The exact definition of product-market fit is in its name — when you’ve built a product that meets a market’s needs.
In order to reach product-market fit, you need to make sure the demand and desire exist for the product you want to create. Its creation needs to be feasible, and you need to be able to create a viable business model around selling your product.
Is There Demand?
Your ability to fit into a market requires an understanding of the market you’re entering. You need to start by researching the market you’re trying to infiltrate. Figure out the answers to questions like:
What is the need in that market?
What are the pain points and challenges of your buyer personas?
What are the alternatives to your product? (This could mean competitors, but it could also mean substitutes that don’t directly compete but provide a workaround to the challenge you’re trying to solve.)
How are people trying to solve this problem?
If you have trouble understanding the existing solutions, you won’t be able to know whether there are demand and desire for a new solution and thus won’t be able to begin to achieve product-market fit.
If people have a good solution because substitutes and alternatives sufficiently address the challenge, there won’t be desire or demand for your product.
Is It Feasible?
Can you actually build this thing or provide this service? Do you have access to the time and resources to create a product that’ll satisfy the existing demand?
There are three main components of feasibility to consider:
How much money do you have to invest in this? This encompasses not just whether or not you can afford the required resources, but also whether or not you can afford to spend time on creating your product — as opposed to working on something else with a more immediate payoff.
Do you have the people or physical resources you need to create the product? With software, resources tend to refer to people, specifically developers. But if your product is something physical, you need the materials to build it and people who can work with those materials.
Is your product market dying off due to technological innovation? Is there someone else trying to solve for the same thing and whoever gets there first wins?
For example, two inventors developed the electric television completely separate of each other: Philo Farnsworth, who started developing the idea in high school, and Vladimir Zworykin, who was working on developing the technology for the Radio Corporation of America. Their inventions were so similar in terms of timeline and technology, the two had to battle for the patent to the technology.
While they were bringing an electronic television to market, it wouldn’t make sense to be trying to reinvent the radio.
Is It Viable?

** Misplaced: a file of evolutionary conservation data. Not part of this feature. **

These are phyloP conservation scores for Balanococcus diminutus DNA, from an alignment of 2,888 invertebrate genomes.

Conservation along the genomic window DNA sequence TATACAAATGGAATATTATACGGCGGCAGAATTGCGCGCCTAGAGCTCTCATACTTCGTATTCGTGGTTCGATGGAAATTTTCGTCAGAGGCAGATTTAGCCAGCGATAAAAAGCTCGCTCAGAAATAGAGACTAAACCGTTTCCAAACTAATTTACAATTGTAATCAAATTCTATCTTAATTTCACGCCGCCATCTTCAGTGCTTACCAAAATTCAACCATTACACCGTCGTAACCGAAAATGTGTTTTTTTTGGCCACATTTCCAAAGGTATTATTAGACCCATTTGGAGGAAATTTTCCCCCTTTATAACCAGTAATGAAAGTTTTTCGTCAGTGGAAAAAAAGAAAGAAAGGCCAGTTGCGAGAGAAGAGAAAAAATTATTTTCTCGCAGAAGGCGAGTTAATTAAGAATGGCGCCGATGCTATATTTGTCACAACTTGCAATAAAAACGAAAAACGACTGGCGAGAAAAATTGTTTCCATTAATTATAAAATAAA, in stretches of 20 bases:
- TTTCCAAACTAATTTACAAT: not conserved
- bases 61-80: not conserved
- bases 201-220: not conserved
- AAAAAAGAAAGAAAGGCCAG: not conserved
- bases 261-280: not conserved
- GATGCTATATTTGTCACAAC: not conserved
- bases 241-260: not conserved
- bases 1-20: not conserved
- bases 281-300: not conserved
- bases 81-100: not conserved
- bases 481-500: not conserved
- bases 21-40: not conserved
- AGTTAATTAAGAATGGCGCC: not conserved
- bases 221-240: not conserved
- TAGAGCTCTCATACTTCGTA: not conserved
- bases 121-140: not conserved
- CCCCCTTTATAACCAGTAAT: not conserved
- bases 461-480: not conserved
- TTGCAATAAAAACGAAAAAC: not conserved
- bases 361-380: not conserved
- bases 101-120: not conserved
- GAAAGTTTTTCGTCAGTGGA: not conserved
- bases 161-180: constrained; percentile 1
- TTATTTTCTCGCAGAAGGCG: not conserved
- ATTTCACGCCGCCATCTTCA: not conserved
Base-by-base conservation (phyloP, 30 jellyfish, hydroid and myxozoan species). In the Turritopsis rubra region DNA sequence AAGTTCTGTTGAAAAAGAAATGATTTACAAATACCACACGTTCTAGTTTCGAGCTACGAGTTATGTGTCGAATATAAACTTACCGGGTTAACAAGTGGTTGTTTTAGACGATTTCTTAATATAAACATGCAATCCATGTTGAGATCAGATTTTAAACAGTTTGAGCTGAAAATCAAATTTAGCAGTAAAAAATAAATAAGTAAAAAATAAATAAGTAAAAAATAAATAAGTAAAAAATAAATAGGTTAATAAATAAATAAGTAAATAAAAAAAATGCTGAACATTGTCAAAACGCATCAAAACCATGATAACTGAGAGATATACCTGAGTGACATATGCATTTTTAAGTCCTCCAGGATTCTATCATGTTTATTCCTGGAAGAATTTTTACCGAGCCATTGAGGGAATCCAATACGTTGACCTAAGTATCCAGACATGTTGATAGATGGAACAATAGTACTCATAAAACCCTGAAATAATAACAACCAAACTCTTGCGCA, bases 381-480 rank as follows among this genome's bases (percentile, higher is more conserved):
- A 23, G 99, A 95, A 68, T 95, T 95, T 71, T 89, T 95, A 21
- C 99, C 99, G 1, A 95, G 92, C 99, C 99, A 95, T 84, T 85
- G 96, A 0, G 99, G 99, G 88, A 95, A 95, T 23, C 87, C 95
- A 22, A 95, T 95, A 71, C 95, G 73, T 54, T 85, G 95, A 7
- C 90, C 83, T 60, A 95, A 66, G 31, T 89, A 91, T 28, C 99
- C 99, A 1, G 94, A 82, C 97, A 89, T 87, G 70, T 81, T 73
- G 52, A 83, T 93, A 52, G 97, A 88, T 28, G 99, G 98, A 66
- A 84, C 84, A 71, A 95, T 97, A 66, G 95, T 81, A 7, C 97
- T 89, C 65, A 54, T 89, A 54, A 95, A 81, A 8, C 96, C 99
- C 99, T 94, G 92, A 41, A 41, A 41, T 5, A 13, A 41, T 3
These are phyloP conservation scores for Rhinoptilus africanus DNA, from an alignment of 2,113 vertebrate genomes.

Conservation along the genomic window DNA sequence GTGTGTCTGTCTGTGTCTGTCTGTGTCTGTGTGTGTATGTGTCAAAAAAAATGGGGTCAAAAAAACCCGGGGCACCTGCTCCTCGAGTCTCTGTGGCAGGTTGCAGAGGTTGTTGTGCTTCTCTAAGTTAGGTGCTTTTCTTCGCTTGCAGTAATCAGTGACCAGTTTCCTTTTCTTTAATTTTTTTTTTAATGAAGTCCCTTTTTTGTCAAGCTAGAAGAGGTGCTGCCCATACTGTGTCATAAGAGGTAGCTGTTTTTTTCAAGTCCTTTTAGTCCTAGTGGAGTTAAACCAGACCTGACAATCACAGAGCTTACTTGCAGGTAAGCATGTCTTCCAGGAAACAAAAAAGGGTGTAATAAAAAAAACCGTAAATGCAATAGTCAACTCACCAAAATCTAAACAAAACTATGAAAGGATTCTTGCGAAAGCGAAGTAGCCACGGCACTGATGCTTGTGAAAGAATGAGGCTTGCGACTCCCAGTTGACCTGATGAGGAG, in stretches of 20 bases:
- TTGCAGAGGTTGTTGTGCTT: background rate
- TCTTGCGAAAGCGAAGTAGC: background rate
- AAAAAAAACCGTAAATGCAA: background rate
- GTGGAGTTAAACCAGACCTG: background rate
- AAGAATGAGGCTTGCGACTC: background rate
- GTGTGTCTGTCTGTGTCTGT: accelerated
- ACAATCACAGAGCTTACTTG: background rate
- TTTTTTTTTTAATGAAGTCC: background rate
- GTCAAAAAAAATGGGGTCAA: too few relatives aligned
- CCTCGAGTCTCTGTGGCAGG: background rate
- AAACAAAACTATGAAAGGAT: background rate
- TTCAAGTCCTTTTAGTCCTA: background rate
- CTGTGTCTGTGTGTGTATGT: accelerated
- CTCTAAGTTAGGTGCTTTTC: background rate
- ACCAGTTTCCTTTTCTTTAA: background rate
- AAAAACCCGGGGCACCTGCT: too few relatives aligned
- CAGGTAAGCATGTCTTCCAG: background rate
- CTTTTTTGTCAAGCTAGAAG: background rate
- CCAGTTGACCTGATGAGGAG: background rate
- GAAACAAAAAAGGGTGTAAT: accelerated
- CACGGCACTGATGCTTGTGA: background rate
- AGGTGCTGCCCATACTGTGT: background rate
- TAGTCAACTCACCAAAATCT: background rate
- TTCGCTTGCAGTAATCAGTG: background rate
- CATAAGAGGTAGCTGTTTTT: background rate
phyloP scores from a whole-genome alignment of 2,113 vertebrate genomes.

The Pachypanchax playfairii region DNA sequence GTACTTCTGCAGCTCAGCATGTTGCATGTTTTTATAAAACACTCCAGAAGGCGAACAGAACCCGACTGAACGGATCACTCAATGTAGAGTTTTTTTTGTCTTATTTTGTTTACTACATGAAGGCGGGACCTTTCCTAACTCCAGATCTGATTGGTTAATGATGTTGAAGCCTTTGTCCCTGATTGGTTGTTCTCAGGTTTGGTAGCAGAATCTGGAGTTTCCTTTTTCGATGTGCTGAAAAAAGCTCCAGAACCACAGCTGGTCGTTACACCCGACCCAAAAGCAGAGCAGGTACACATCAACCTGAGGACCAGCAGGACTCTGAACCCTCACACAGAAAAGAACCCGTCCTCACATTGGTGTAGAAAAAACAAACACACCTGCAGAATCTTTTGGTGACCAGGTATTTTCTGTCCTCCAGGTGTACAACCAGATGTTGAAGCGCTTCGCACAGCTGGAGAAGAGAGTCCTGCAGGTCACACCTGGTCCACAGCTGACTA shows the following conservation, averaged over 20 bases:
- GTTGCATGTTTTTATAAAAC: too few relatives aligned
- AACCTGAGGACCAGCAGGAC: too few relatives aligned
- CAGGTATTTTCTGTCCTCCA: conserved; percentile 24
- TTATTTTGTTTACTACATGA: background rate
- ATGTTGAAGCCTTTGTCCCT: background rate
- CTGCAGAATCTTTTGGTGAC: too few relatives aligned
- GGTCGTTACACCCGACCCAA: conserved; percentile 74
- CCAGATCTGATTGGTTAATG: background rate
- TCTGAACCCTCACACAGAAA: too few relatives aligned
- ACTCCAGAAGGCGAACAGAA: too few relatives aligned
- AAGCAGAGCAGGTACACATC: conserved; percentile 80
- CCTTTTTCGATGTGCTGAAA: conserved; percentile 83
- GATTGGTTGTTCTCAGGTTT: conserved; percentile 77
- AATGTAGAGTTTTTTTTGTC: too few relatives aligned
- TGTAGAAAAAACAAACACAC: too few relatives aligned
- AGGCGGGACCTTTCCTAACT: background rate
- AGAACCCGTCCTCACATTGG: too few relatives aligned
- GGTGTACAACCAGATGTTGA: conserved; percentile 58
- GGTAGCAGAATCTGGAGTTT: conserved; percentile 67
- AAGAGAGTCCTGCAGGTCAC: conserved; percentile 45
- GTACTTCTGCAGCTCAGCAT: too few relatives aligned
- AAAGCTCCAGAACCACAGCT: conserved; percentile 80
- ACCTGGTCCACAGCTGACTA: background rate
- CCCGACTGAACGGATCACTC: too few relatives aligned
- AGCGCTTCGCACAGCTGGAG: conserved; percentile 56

How are you actually going to make money off of your product? How will it be packaged, marketed and sold?
Viability encompasses the development of your go-to-market strategy and what the ongoing product lifecycle will look like. A critical component of this is pricing and how you’ll find and retain customers through methods like Product-Led Growth.
Typically when products fail due to viability it’s because they miscalculated or poorly executed their demand and feasibility. For example, data virtualization startup Primary Data failed despite having major investors and functioning software because they were unable to actually draw in the customers they needed. Even though their product was feasible, their business wasn’t viable due to a lack of ability to generate demand.
In terms of identifying demand, they essentially built their audience by identifying a gap in the market that no one else at the time was addressing the way they planned to. Very few other players were trying to fulfill that need when Drift started. Now other companies are trying to compete, but Drift is staying ahead due to the strength of their brand.
In terms of feasibility, the presence of their chatbots on numerous sites — including New Breed’s — proves they had the resources needed to create their product. During their introduction, they became their own best case study to prove their product’s effectiveness. They dropped all their forms on their website and only used chat to convert people.
In terms of viability, they use a SaaS freemium model with both free and paid variations of their product. Their pricing strategy and business model is supported by their effective branding.
Fitting into the Product Lifecycle Stages
The main product lifecycle stages are introduction, growth, maturity and decline, with product development being a prerequisite to entering the cycle. Product-market fit falls at the intersection of the introduction and growth stage.
The goal of the introduction stage is to reach product-market fit so you can reach growth and start selling your product to a wider audience.